For the past 12 years, I have served on the board of the Corporation for Supportive Housing, whose mission is to support affordable housing and work to end homelessness. I have had the opportunity to interact and interview dozens and dozens of formerly homeless Americans who have benefited from Housing First. What I learned was that most individuals who are chronically homeless already have cycled many times through traditional programs without success because of their addictions and/or mental illnesses. A five-year evaluation and randomized control trial showed that a Housing First approach helped people stay housed long term and reduced public costs.

Overnight shelters are band aids that perpetuate homelessness

Hewitt’s image of overnight shelters is naive. Most shelters limit how many nights an individual can stay, many are dangerous, and few link boarders with treatment services. When I spent several months accompanying a social worker at Georgetown Ministries talking to people on the streets, I asked one man why he was refused to spend a night in a shelter. He pointed at his grocery cart filled with all of his worldly possessions. The local shelter required him and others to leave their carts outside before entering. If he did that, he feared everything that he owned would be rifled through, stolen or destroyed. “Would you leave the door to your house open when you are away?” he asked.

If shelters were an effective tool, homelessness would have been solved decades ago. I remember in the 1970s, spending time at a shelter in Tulsa as a reporter. The men who showed up seeking a bed were required to listen to an hour long sermon about the sins of drinking and using drugs before given cold sandwiches and directed to a cot. At 6 a.m., they were shown the door. From my days walking the streets in Georgetown, not much appears to have changed in fifty years.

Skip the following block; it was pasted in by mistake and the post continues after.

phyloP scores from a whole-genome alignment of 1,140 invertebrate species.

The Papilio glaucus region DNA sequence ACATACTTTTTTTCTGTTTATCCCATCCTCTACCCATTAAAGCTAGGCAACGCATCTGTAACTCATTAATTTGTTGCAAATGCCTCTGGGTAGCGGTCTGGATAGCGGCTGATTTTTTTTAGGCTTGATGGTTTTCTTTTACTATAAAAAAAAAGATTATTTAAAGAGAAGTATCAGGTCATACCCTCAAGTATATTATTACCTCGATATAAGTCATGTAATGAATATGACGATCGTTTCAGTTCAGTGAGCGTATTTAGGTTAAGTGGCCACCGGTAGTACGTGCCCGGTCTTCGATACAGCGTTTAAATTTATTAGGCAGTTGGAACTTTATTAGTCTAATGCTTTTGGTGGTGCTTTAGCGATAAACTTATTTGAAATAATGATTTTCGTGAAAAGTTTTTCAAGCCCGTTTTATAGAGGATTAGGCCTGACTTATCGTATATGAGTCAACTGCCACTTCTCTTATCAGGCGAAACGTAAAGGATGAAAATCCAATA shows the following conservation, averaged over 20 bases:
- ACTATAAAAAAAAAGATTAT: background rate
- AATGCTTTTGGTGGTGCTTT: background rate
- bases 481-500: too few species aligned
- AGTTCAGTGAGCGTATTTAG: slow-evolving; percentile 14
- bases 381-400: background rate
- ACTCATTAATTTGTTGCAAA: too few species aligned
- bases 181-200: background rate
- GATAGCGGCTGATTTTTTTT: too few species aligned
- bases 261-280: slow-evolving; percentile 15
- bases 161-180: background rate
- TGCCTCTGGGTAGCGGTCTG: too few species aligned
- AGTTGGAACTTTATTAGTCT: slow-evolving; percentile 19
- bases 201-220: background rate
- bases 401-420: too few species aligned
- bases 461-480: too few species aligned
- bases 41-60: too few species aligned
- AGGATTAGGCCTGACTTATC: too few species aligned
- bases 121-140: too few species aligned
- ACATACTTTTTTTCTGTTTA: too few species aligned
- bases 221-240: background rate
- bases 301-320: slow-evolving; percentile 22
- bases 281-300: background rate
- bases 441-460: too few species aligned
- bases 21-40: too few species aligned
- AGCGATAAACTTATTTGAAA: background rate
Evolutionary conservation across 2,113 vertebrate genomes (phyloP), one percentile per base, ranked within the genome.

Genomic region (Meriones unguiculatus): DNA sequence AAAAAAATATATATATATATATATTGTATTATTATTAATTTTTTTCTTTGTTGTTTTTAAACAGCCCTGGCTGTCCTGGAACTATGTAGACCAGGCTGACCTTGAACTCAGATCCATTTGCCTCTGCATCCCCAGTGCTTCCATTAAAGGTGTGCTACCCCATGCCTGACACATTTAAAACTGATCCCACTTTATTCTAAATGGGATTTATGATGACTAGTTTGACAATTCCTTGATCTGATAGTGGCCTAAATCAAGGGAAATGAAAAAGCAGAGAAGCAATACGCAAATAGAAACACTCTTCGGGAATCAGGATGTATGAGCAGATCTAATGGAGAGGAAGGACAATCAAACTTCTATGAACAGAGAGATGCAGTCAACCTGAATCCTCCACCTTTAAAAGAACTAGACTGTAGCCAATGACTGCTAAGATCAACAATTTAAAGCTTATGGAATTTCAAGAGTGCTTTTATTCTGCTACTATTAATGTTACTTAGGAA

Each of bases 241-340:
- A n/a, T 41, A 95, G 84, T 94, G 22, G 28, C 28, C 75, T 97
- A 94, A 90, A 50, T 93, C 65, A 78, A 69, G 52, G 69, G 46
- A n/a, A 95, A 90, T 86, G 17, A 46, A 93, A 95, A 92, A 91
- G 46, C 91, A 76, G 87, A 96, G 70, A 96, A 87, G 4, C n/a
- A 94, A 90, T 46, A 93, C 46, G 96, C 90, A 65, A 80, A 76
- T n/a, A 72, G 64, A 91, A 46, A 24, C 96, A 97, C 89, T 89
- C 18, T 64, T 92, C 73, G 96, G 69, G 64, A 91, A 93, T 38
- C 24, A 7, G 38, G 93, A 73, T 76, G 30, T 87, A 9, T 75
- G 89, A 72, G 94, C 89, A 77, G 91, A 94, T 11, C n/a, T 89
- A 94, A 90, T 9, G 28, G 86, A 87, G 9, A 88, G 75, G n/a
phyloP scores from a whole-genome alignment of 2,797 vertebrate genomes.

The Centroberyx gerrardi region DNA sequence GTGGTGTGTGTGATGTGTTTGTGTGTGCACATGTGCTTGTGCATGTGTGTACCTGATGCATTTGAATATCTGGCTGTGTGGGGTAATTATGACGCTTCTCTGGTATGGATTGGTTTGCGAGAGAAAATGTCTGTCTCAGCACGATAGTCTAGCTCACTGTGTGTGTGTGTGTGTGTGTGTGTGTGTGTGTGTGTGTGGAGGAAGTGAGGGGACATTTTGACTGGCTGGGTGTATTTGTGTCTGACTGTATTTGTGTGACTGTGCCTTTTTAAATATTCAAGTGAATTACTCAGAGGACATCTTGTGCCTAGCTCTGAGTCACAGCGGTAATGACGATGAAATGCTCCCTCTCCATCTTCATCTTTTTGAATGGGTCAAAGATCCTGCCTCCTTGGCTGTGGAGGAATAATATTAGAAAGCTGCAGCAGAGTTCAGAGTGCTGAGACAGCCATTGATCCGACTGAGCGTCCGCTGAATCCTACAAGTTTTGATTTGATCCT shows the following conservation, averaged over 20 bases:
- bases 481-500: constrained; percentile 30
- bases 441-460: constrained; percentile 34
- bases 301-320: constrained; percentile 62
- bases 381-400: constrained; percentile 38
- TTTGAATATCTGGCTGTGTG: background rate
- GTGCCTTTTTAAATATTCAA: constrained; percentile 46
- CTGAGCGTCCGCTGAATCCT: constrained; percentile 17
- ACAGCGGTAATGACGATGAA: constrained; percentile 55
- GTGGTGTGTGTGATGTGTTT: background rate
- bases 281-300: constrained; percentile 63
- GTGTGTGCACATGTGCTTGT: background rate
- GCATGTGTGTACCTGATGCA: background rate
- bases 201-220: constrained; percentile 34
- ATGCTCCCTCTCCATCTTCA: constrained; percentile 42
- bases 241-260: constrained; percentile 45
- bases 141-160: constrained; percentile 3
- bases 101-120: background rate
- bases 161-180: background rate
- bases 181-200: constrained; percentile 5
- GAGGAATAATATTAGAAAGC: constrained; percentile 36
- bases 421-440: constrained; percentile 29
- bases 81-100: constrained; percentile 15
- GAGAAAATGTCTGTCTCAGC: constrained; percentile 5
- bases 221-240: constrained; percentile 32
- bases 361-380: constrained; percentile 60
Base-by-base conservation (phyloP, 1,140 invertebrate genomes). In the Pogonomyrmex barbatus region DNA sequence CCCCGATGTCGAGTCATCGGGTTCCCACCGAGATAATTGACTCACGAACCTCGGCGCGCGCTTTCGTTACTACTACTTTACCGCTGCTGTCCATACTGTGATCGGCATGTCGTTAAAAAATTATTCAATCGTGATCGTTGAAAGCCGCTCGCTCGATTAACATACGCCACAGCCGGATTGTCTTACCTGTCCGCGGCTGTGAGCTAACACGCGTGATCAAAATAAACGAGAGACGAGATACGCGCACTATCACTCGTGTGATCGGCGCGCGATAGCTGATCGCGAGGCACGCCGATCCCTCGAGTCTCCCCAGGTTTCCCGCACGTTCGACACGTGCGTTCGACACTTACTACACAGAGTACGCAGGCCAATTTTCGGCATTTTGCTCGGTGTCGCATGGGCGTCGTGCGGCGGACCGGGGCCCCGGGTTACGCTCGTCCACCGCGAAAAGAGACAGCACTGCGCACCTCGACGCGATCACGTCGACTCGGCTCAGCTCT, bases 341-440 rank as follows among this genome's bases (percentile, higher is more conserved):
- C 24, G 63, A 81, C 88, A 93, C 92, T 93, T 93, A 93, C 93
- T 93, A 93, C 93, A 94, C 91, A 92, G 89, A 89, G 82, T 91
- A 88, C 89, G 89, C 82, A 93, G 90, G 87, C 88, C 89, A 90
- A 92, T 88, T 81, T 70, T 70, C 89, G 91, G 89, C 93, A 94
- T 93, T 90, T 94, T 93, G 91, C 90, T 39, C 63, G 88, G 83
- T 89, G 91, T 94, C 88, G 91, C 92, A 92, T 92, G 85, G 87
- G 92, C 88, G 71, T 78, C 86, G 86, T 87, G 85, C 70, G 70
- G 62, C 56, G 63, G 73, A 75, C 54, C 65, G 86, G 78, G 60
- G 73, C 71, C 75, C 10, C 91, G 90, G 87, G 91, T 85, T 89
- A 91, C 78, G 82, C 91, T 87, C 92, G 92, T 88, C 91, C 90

Blaming the homeless

An underlying belief being espoused by Hewitt, Shellenberger, and other Congressional critics is that individuals who are chronically homeless have ended up on the streets because of their own actions. The chronically homeless are choosing alcoholism and/or drugs, or have become mentally ill and don’t want to do anything about their psychosis. Housing First, the critics argue, rewards bad behavior. The philosophy underlying this thinking is that “no one has a right to a government benefit unless they have proved themselves to be deserving or worthy.”

This thinking makes it easier to sleep at night because acknowledging that Americans who are chronically homeless are helpless in fighting their addictions and/or their mental illnesses pricks at the conscience and demands a helping hand rather than pious judgment.

 “And who is my neighbor?” Jesus asked.

According to Hewitt’s thinking, only those who are clean, sober, and not showing symptoms of their mental illnesses.  In short, he excludes those who need it most.

About the author:

Pete Earley is the bestselling author of such books as The Hot House and Crazy. When he is not spending time with his family, he tours the globe advocating for mental health reform.

Learn more about Pete.